Michael B. Duff

Lubbock's answer to a question no one asked

Archive for the ‘TV’ Category

Live interview with @peggyolson after the Shorty Awards

The winner of this year’s Shorty Award for
did her best work in 1962.

Her name is Peggy Olson, and she is not entirely real.

The “real” Peggy Olson is a character on AMC’s Mad Men, played by Elisabeth Moss.

@peggyolson is a Twitter account run by a fan of the show, one of a group of fans who decided to impersonate characters from Mad Men and post in character on Twitter — a kind of grass-roots promotion that galvanized AMC’s audience and took the Internet by storm.

Unfortunately, not everyone was comfortable with the idea of fans taking on the roles of copyrighted characters. Concerned about liability issues and the protection of their intellectual property, AMC shut the project down, only to recant a few days later, after an ugly fan backlash.

On the show, Peggy Olson is a rising star at Sterling Cooper — an innocent learning to swim with ad-industry sharks, a cautionary tale for women in business, and an unlikely pioneer for women’s rights.

So does a fan pretending to be a fictional character deserve to win an award for advertising?

@peggyolson has never sold an ad, but her Twitter campaign is one of the most innovative promotions ever devised for a TV show.

Mix these things together and you get a figure who can represent the past, present, and future of advertising, all at once.

But who is @peggyolson? Where did the campaign start? Why did she choose Peggy? Where do the fan and the character overlap? And what has she learned from the experience?

Find out Wednesday night after the awards, when I chat live with @peggyolson and her real-life counterpart.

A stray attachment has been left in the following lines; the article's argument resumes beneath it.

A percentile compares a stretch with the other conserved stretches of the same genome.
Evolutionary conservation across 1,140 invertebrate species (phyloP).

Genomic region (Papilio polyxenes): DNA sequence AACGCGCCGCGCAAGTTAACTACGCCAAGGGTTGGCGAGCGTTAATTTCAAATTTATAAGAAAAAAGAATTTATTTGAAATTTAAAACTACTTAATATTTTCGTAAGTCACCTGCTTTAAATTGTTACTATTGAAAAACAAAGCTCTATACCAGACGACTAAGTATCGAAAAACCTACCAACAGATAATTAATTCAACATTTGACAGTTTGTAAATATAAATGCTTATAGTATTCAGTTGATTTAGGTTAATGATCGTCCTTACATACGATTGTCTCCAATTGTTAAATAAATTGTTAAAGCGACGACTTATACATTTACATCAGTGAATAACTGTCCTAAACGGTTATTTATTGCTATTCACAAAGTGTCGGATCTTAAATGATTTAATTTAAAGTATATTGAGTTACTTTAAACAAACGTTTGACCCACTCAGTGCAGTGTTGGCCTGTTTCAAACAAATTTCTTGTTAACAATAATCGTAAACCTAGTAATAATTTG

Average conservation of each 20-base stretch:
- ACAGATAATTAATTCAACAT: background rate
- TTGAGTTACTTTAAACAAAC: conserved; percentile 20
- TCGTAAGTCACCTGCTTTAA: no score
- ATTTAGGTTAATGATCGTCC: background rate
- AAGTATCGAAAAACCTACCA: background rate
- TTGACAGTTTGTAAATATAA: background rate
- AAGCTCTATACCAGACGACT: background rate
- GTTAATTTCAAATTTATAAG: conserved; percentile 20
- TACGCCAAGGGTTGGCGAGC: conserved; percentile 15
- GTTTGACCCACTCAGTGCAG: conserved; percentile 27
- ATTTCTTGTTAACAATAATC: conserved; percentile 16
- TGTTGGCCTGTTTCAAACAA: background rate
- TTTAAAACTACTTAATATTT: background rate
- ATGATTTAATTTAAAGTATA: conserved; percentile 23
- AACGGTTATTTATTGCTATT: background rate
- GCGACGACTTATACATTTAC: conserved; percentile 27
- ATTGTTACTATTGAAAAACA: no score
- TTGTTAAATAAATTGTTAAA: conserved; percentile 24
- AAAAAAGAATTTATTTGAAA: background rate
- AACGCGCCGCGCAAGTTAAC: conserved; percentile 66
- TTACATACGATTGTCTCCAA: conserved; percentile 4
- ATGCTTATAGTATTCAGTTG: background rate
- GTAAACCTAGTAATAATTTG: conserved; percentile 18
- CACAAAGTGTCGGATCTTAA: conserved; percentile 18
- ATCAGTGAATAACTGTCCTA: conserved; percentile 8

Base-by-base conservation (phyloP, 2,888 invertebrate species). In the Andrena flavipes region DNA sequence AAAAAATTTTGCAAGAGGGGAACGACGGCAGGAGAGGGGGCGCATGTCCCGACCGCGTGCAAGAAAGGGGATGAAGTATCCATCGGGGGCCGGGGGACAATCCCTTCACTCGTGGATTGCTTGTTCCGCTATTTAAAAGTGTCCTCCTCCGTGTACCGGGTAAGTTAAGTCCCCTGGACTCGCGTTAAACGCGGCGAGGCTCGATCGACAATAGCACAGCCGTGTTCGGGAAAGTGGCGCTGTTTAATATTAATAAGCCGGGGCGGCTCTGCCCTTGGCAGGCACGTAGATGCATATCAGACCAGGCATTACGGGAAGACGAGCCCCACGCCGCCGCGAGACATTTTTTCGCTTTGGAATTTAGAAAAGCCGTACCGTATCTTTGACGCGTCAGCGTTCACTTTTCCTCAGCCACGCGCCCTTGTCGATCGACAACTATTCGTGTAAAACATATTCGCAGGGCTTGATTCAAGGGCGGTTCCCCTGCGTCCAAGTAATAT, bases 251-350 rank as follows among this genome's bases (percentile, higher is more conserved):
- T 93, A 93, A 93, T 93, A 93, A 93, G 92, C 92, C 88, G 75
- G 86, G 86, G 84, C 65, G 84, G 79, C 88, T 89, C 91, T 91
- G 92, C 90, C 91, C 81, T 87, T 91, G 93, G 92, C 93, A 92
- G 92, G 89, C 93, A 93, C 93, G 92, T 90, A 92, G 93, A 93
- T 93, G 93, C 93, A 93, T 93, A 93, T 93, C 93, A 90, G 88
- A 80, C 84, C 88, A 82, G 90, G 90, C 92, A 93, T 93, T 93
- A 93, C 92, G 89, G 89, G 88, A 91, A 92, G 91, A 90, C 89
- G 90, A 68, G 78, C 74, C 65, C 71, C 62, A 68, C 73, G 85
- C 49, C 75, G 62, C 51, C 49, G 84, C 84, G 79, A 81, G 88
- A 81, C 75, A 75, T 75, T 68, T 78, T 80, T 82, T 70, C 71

Peggy has agreed to step out from behind the curtain and answer anything we can throw at her.

Send your questions to michael.duff@lubbockonline.com or Twitter them to @michaelduff. Be sure to follow @peggyolson and @michaelduff after the awards so you can see both sides of the interview. Peggy will be switching to another Twitter ID after she reveals her real name.

The award ceremony will start at 8:30 p.m. Eastern time.

Peggy will be joining me after things wrap up, probably after 10 p.m. in New York. That’s 9 p.m. here in Texas.

I’ll be tweeting live about the awards until she arrives.

Written by Michael B. Duff

February 10, 2009 at 08:18

Posted in TV

Why the Seinfeld Microsoft ads aren't funny

Bill Gates circa 1983When the big guys get it right, I have nothing to write about.

Good ideas, smart marketing, successful product launches — none of this is funny.

But when the big guys get it wrong, totally spectacularly wrong, it makes my little black heart go thump.

Microsoft has just launched a new ad campaign — a $300 million ad campaign to promote Windows, or something. I assume the ad is selling Windows, but I’m actually just guessing. This commercial is so bad, it ends up looking like a public service spot for leather shoes.

In the ad, Jerry spies Bill getting poor service at “Shoe Circus” and rides to the rescue. Bill gets some shoes and Jerry launches into a vague joke-like ramble that advocates wearing shoes in the shower.

“You’re dressed, and you’re clean!” Jerry says, with a stale whiff of self-parody. Feel free to pause for a moment and grab your sides. I’ll wait.

It’s one thing for an ad to fail, all right? Anybody can take a chance and get it wrong. What makes this failure so epic is that it takes no chances, plays it utterly safe and still manages to get it wrong.
Read the rest of this entry »

Written by Michael B. Duff

September 18, 2008 at 17:29

Posted in Microsoft, TV

'Mad Men' fans strike back with online manifesto

Looks like the Mad Men Twitter brigade is fighting back. Or maybe they just got tired of incessant interview requests and decided to answer everybody’s questions at once.

Mission statement from We Are Sterling Cooper.com:

Fan fiction. Brand hijacking. Copyright misuse. Sheer devotion. Call it what you will, but we call it the blurred line between content creators and content consumers, and it’s not going away. We’re your biggest fans, your die-hard proponents, and when your show gets cancelled we’ll be among the first to pass around the petition. Talk to us. Befriend us. Engage us. But please, don’t treat us like criminals.

And that’s how you spank a giant, clueless corporation. Nice work, guys.

For those who are just tuning in:

First I spent 800 words praising AMC for their innovative marketing campaign. It turns out to be a fan project, and the giant clueless corporation invokes copyright to shut them down.

The characters are back on Twitter now, but I haven’t seen any kind of explanation from the company.

Written by Michael B. Duff

August 28, 2008 at 13:43

Posted in TV

AMC shuts down Mad Men Twitter accounts